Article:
BY NICO VREELAND
Author: Daniel Polansky
Filed under: Mystery, Fantasy
Low Town is a genre mashup the likes of which I’m not sure I’ve ever read before. It combines the world of a gritty fantasy novel—and its attendant medieval melee and magic—with the plot of a mystery novel. The hero of the novel (though “hero” is a loose description of him) is the Warden. It’s unclear exactly what that title means, but it’s certain that the Warden is the primary drug dealer in Low Town, the nickname for the slums of a large city in Polansky’s fantastical Thirteen Lands.
When the Warden stumbles upon the gruesome murder of a child, he gets drawn into a mystery that involves cruel nobles, twisted magicians, and his own dark past as both a scarred army hero and a disgraced detective.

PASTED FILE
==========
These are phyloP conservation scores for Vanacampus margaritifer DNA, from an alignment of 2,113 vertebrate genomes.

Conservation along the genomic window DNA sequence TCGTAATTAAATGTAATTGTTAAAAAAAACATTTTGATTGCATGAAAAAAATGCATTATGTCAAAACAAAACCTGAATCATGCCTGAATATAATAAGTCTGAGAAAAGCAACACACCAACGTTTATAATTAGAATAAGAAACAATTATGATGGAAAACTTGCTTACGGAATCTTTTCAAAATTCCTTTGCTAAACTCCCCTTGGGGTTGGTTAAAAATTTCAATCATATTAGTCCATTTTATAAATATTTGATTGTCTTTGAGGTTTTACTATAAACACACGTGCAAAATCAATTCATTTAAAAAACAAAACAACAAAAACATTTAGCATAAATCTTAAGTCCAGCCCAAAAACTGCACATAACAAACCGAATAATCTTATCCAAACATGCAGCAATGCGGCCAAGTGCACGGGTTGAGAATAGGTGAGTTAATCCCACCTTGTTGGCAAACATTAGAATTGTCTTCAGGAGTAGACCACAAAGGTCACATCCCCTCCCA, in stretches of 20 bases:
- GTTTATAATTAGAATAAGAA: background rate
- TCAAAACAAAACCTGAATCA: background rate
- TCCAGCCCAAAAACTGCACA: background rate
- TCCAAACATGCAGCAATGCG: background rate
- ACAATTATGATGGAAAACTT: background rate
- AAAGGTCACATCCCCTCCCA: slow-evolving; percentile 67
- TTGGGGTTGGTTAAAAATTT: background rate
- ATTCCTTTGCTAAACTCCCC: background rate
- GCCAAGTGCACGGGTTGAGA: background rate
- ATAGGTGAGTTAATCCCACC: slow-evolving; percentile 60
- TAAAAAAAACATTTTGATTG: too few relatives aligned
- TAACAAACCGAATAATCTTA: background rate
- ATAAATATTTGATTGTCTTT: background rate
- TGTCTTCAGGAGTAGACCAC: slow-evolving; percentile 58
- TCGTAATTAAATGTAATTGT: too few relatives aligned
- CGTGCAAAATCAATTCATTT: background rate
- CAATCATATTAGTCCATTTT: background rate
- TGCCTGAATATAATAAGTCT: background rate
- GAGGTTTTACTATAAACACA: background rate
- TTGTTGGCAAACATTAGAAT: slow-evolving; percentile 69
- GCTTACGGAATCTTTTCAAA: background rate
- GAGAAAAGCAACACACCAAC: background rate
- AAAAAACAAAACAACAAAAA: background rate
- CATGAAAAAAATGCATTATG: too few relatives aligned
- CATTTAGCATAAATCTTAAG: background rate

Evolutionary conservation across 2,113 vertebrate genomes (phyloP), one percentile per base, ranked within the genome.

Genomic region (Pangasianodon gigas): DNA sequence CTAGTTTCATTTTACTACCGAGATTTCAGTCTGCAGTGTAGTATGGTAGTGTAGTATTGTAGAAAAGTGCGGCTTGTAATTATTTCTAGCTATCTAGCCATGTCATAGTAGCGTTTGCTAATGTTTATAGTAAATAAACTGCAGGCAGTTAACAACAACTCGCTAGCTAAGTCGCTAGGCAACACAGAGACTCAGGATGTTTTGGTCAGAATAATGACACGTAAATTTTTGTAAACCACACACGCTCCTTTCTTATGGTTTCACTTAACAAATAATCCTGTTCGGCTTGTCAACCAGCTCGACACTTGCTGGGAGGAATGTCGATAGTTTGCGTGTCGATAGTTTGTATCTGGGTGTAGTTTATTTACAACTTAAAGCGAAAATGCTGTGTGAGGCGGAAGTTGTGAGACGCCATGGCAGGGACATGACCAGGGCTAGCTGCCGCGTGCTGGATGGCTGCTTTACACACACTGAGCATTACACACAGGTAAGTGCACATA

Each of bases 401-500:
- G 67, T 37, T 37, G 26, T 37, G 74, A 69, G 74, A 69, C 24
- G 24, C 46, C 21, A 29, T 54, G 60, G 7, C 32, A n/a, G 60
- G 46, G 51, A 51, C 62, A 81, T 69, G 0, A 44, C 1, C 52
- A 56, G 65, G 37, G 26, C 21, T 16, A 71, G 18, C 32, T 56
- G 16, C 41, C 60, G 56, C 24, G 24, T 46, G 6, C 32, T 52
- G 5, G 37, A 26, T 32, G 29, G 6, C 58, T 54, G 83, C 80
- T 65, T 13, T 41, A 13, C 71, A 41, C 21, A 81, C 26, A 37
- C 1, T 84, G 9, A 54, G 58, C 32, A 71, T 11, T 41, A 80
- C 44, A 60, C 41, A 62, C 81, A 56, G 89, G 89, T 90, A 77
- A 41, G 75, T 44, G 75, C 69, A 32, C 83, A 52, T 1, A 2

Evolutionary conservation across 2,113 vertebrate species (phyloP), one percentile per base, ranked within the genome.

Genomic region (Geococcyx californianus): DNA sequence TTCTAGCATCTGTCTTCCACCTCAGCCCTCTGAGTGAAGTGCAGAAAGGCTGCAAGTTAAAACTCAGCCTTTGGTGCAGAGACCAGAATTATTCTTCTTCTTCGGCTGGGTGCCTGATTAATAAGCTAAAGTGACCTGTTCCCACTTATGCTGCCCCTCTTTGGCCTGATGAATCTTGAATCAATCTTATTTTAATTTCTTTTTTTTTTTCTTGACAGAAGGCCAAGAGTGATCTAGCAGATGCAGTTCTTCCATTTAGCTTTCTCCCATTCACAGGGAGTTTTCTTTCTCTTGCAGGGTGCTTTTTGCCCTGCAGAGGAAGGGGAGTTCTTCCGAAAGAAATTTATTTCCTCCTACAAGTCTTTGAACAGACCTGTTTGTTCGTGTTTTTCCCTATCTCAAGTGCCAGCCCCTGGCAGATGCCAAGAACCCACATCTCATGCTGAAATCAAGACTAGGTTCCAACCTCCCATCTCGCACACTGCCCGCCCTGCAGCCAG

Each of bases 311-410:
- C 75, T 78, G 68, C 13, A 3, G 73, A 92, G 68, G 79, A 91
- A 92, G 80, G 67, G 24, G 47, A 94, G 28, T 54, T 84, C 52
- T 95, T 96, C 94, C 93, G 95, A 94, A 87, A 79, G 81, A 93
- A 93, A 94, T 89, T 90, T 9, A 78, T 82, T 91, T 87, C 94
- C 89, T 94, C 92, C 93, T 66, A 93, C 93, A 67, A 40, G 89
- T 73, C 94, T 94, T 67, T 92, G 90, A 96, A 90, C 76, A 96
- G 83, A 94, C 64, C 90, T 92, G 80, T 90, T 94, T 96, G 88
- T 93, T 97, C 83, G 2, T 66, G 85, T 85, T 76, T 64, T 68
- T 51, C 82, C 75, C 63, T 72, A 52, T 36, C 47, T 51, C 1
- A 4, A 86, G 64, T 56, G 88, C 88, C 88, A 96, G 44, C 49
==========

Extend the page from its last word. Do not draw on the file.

On paper, this looks like an easy home run, but the reality is not quite as successful. It’s a bit of a mystery itself as to why it doesn’t work as well as it should: my complaints are relatively small, and Polansky is quite skilled at the things he does well. For one thing, the fantasy side of this novel draws a lot more water than the mystery does. Low Town (the place) is well-detailed and intricately imagined, down to its smallest details, like the tidy tidbit that an incompetent branch of the city’s law enforcement is ruefully nicknamed “the hoax.”
The mystery side of things isn’t quite as enjoyable, mostly because it’s too simple for my taste. I prefer a nuanced, multilayered mystery; Low Town offers something closer to an adventure, the plot points coming in the form of logistical problems rather than secrets or lies to uncover. Continue reading